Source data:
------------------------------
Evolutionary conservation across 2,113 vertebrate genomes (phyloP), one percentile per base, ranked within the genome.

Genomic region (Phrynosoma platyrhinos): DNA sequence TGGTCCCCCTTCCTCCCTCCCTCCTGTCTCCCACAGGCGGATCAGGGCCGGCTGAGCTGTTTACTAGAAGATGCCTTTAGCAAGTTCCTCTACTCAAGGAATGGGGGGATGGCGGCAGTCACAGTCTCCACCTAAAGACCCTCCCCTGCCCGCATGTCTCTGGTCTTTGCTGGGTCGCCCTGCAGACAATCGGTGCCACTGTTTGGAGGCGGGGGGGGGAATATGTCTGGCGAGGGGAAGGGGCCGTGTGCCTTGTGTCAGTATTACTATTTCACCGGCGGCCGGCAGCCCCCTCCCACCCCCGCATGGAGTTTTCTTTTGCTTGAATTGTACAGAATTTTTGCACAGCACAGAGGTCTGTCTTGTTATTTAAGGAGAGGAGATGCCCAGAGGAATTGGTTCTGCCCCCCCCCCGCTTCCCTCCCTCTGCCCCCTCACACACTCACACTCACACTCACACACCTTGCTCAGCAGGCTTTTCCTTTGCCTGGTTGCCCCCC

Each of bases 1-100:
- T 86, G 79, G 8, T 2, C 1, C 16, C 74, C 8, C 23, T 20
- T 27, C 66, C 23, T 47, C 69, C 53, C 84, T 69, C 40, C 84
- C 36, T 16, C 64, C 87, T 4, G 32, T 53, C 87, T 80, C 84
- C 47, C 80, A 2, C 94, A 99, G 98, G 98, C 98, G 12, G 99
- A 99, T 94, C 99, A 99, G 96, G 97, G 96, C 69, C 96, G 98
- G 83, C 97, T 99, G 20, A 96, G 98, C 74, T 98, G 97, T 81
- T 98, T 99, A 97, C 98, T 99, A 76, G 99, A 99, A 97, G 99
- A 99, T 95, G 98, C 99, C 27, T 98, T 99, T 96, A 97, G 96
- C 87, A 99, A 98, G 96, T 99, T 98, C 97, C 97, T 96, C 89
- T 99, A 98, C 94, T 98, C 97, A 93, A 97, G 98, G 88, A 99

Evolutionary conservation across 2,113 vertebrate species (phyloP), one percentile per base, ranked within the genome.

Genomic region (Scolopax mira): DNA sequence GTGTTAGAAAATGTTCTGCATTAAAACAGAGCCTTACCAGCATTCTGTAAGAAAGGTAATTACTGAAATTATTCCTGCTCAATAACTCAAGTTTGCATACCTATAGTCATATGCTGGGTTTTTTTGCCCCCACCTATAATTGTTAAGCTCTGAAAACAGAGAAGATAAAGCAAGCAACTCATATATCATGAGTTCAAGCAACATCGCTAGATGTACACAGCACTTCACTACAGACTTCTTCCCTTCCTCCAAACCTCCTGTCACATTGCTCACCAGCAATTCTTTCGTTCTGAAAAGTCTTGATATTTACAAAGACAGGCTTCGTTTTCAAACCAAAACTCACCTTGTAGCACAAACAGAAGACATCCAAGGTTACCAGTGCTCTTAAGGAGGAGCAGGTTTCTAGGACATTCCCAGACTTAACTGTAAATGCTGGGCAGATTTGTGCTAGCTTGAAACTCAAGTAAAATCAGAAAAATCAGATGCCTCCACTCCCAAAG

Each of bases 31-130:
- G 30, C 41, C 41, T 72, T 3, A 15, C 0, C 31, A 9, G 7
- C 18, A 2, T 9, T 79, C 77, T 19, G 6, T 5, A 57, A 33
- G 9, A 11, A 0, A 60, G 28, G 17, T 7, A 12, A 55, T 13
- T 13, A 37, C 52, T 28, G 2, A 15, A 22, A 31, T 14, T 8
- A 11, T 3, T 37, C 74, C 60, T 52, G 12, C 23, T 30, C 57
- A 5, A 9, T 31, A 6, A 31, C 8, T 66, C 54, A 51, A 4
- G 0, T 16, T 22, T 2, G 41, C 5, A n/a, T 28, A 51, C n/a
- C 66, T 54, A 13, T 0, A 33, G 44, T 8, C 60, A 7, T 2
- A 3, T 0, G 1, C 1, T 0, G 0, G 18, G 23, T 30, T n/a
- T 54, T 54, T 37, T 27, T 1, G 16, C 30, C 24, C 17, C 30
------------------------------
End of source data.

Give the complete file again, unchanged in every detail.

Evolutionary conservation across 2,113 vertebrate genomes (phyloP), one percentile per base, ranked within the genome.

Genomic region (Phrynosoma platyrhinos): DNA sequence TGGTCCCCCTTCCTCCCTCCCTCCTGTCTCCCACAGGCGGATCAGGGCCGGCTGAGCTGTTTACTAGAAGATGCCTTTAGCAAGTTCCTCTACTCAAGGAATGGGGGGATGGCGGCAGTCACAGTCTCCACCTAAAGACCCTCCCCTGCCCGCATGTCTCTGGTCTTTGCTGGGTCGCCCTGCAGACAATCGGTGCCACTGTTTGGAGGCGGGGGGGGGAATATGTCTGGCGAGGGGAAGGGGCCGTGTGCCTTGTGTCAGTATTACTATTTCACCGGCGGCCGGCAGCCCCCTCCCACCCCCGCATGGAGTTTTCTTTTGCTTGAATTGTACAGAATTTTTGCACAGCACAGAGGTCTGTCTTGTTATTTAAGGAGAGGAGATGCCCAGAGGAATTGGTTCTGCCCCCCCCCCGCTTCCCTCCCTCTGCCCCCTCACACACTCACACTCACACTCACACACCTTGCTCAGCAGGCTTTTCCTTTGCCTGGTTGCCCCCC

Each of bases 1-100:
- T 86, G 79, G 8, T 2, C 1, C 16, C 74, C 8, C 23, T 20
- T 27, C 66, C 23, T 47, C 69, C 53, C 84, T 69, C 40, C 84
- C 36, T 16, C 64, C 87, T 4, G 32, T 53, C 87, T 80, C 84
- C 47, C 80, A 2, C 94, A 99, G 98, G 98, C 98, G 12, G 99
- A 99, T 94, C 99, A 99, G 96, G 97, G 96, C 69, C 96, G 98
- G 83, C 97, T 99, G 20, A 96, G 98, C 74, T 98, G 97, T 81
- T 98, T 99, A 97, C 98, T 99, A 76, G 99, A 99, A 97, G 99
- A 99, T 95, G 98, C 99, C 27, T 98, T 99, T 96, A 97, G 96
- C 87, A 99, A 98, G 96, T 99, T 98, C 97, C 97, T 96, C 89
- T 99, A 98, C 94, T 98, C 97, A 93, A 97, G 98, G 88, A 99

Evolutionary conservation across 2,113 vertebrate species (phyloP), one percentile per base, ranked within the genome.

Genomic region (Scolopax mira): DNA sequence GTGTTAGAAAATGTTCTGCATTAAAACAGAGCCTTACCAGCATTCTGTAAGAAAGGTAATTACTGAAATTATTCCTGCTCAATAACTCAAGTTTGCATACCTATAGTCATATGCTGGGTTTTTTTGCCCCCACCTATAATTGTTAAGCTCTGAAAACAGAGAAGATAAAGCAAGCAACTCATATATCATGAGTTCAAGCAACATCGCTAGATGTACACAGCACTTCACTACAGACTTCTTCCCTTCCTCCAAACCTCCTGTCACATTGCTCACCAGCAATTCTTTCGTTCTGAAAAGTCTTGATATTTACAAAGACAGGCTTCGTTTTCAAACCAAAACTCACCTTGTAGCACAAACAGAAGACATCCAAGGTTACCAGTGCTCTTAAGGAGGAGCAGGTTTCTAGGACATTCCCAGACTTAACTGTAAATGCTGGGCAGATTTGTGCTAGCTTGAAACTCAAGTAAAATCAGAAAAATCAGATGCCTCCACTCCCAAAG

Each of bases 31-130:
- G 30, C 41, C 41, T 72, T 3, A 15, C 0, C 31, A 9, G 7
- C 18, A 2, T 9, T 79, C 77, T 19, G 6, T 5, A 57, A 33
- G 9, A 11, A 0, A 60, G 28, G 17, T 7, A 12, A 55, T 13
- T 13, A 37, C 52, T 28, G 2, A 15, A 22, A 31, T 14, T 8
- A 11, T 3, T 37, C 74, C 60, T 52, G 12, C 23, T 30, C 57
- A 5, A 9, T 31, A 6, A 31, C 8, T 66, C 54, A 51, A 4
- G 0, T 16, T 22, T 2, G 41, C 5, A n/a, T 28, A 51, C n/a
- C 66, T 54, A 13, T 0, A 33, G 44, T 8, C 60, A 7, T 2
- A 3, T 0, G 1, C 1, T 0, G 0, G 18, G 23, T 30, T n/a
- T 54, T 54, T 37, T 27, T 1, G 16, C 30, C 24, C 17, C 30